College Road Trip: Georgetown, UVA, Wake Forest, and Notre Dame
Like many of you, our family recently visited four schools in four different states, and brought back a great deal of information. Here are some highlights:
Georgetown University – Most applicants know that Georgetown abuts a bustling residential neighborhood of shops and restaurants, but our expectation of a very urban feel changed as we approached campus from the Potomac River side and saw that it is perched atop a hill overlooking the water and beautiful parks. The students are very diverse, with 10% from other countries and 30% having lived abroad. Georgetown is a Catholic Jesuit university, but its diversity is also illustrated in the presence of chaplains from many different religions. The undergraduate schools include Georgetown College (the largest and home of liberal arts), nursing and health studies (the smallest), the school of foreign service, and the school of business where one can elect a liberal arts double major. Applicants must choose one of these schools when applying, and about 10% eventually transfer internally. Students considering Georgetown should be prepared to share all scores received on either the SAT or ACT, present three SAT Subject Test scores, and should know that Georgetown has its own application rather than using the Common or Coalition Applications.
University of Virginia – Bias alert – UVA is my alma mater. The sun came out and it was 75 degrees, showcasing Thomas Jefferson’s original “academical village” in its finest light, as students played Frisbee on the historic Lawn. A lot has changed since Mr. Jefferson’s time and UVA now has 16,000 undergraduate students, with 10,000 in the College of Arts and Sciences, where double majors are common. High school students apply directly to the College, or to the smaller engineering, nursing, or architecture schools. Second year UVA students can apply to spend their final two years in the top-ranked McIntire School of Commerce, the Curry School of Education, or the Batten School of Leadership and Public Policy. Two thirds of students hail from Virginia, so don’t be fooled by the 30% quoted acceptance rate – competition for out-of-state admission is notoriously tough. UVA values applicants who are in the top ten percent of their graduating class, who have earned mostly A’s, and who have taken the most difficult courses offered at their high school. Students generally move off grounds their third or fourth year, and enjoy all that Charlottesville has to offer.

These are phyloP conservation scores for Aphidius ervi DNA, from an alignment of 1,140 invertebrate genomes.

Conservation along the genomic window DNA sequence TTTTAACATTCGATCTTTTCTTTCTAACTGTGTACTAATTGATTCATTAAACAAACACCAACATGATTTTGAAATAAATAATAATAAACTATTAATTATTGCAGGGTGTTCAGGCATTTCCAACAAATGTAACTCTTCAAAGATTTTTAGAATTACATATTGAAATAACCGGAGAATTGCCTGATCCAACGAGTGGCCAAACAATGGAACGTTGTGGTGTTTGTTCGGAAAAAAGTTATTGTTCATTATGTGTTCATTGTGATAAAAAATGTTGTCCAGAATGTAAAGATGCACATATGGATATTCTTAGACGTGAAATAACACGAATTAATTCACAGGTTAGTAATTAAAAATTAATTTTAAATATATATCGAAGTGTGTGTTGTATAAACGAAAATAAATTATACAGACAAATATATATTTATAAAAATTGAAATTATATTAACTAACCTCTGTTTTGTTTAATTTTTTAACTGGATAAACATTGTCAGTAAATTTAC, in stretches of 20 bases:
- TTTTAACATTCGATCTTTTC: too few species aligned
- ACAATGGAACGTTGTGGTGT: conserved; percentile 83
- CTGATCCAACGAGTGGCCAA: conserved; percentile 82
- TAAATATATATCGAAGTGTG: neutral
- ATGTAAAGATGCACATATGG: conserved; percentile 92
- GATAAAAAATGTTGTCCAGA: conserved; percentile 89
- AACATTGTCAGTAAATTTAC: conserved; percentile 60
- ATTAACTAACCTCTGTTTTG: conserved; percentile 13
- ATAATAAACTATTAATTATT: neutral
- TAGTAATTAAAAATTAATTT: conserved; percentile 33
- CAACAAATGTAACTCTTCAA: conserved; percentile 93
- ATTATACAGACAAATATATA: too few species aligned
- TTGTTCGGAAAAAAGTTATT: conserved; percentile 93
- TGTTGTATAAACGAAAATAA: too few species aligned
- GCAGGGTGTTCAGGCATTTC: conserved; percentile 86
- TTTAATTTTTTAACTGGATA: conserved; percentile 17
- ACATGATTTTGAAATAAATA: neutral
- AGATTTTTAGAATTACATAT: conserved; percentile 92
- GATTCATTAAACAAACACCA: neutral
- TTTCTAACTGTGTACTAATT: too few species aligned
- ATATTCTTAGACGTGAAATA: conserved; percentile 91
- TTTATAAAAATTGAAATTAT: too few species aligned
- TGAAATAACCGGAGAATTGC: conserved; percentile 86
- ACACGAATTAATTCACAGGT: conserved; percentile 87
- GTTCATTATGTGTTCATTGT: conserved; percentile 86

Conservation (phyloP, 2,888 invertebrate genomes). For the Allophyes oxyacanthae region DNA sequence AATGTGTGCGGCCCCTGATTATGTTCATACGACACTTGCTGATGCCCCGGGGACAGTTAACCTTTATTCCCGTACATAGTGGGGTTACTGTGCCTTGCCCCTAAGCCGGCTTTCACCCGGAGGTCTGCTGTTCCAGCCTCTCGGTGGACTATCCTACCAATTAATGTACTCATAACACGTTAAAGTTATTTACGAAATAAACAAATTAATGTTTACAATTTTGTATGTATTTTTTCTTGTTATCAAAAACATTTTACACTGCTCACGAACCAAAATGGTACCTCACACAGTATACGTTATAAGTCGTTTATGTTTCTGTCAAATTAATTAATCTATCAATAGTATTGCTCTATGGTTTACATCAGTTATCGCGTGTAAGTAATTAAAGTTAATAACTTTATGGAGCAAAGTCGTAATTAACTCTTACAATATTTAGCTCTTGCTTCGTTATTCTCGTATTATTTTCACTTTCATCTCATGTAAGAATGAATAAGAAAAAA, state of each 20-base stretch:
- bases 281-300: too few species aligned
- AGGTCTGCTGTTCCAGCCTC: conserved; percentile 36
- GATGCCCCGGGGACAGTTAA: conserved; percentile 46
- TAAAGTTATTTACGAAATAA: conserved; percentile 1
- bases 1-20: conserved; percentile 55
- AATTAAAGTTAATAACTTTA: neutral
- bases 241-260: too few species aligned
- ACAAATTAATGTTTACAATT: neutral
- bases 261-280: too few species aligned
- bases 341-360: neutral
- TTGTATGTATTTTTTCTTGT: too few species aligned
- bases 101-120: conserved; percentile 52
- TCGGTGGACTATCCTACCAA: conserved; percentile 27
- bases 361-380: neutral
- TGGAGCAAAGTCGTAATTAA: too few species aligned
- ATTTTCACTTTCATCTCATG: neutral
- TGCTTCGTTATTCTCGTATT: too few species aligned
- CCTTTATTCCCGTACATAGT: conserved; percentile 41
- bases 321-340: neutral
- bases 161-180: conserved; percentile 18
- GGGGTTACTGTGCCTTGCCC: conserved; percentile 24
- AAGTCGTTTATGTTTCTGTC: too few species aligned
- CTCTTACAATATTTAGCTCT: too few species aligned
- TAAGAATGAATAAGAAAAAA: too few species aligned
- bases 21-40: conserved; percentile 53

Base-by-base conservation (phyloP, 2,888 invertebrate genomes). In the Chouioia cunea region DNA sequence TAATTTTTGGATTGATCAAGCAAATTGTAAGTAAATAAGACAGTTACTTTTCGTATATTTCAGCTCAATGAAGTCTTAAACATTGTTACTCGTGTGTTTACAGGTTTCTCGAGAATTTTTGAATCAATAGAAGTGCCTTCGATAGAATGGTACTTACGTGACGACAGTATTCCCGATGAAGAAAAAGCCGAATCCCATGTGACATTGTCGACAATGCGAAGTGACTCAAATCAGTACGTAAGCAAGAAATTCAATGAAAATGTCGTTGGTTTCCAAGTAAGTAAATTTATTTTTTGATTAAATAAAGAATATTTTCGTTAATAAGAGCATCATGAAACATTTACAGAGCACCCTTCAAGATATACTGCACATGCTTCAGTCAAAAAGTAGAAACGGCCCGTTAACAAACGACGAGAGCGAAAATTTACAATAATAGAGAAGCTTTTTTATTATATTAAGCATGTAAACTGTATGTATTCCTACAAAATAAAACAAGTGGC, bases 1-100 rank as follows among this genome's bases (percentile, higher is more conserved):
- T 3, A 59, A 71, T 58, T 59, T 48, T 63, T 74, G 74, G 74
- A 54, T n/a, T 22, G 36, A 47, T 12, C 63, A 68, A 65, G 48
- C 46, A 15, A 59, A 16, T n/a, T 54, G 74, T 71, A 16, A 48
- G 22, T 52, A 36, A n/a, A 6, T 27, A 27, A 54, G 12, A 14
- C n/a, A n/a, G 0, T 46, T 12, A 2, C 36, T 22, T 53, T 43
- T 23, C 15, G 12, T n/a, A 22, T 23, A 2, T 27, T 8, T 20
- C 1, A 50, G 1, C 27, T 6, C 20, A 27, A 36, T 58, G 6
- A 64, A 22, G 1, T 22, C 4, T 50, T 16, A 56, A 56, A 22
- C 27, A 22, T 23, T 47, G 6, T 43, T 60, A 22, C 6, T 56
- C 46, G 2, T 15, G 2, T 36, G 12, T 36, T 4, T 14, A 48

Wake Forest – Applicants who seek a more personal atmosphere may prefer Wake’s smaller (4,800) student body and smaller class sizes (90% have fewer than 30 students) with lots of professor interaction. These relationships lead to research opportunities (60% participate, with funding available for 100%), and strong academic and career advising programs. The campus features beautifully maintained and uniform architecture, as Wake relocated to its current location in 1956. Buses run every 15 minutes into downtown Winston, where the new biomedical sciences and engineering facilities are located. A strong sense of community is fostered by students living on campus for at least three years, where 80% participate in some form of athletics and activities include a dance marathon, volunteer opportunities with Campus Kitchen which donates surplus food, and fun games organized by the librarians during exam periods. Wake is test optional, and accepts the Common, Coalition, and Wake Forest Applications– but regardless of the format, all applicants answer a series of unique questions intended to make the process personal and draw out their distinctive qualities. One example: “Give us your top ten list.” Wake strongly encourages face-to-face interviews with their admissions officers, and makes them available either in person or online.
University of Notre Dame – Another Catholic university, Notre Dame feels much more religious than Georgetown does, with popular Sunday night masses held in each dorm, and a replica of the famous grotto at Lourdes. It attracts relatively traditional students, who enjoy the dorm-based social life, football games, and its incredibly strong sense of community. Applicants are evaluated based on rigor and grades, with strong emphasis on well-rounded preparation and leadership. All first year students enter the “college of the first year of studies program,” where they take math, science, English, religion, and philosophy. Each has a first-year advisor and a peer advisor who is an older student committed to providing moral support. At the end of their first year, students decide which college to enter: arts and letters, or the colleges of science, engineering, business, or architecture. Students don’t need to apply to enter any of these schools except the Mendoza College of Business, which has become so popular that students now need to indicate their intention to study business on their initial Notre Dame application. Applicants may be pre-approved for Mendoza when admitted, or they may be be admitted to Notre Dame but not pre-approved for Mendoza. These students then need to internally apply for transfer at the end of their first year. Freshmen are randomly assigned to dorms and often remain in them for four years, providing a home base for intramurals, social events, and lifelong friendships.
All these schools offer strong academics and community, but each has a distinct personality and provides very different student experiences, which were best understood by visiting and seeing for ourselves. Your consultant can help you plan visits that will help you get a true read of the academic, social, and cultural aspects of your target schools.
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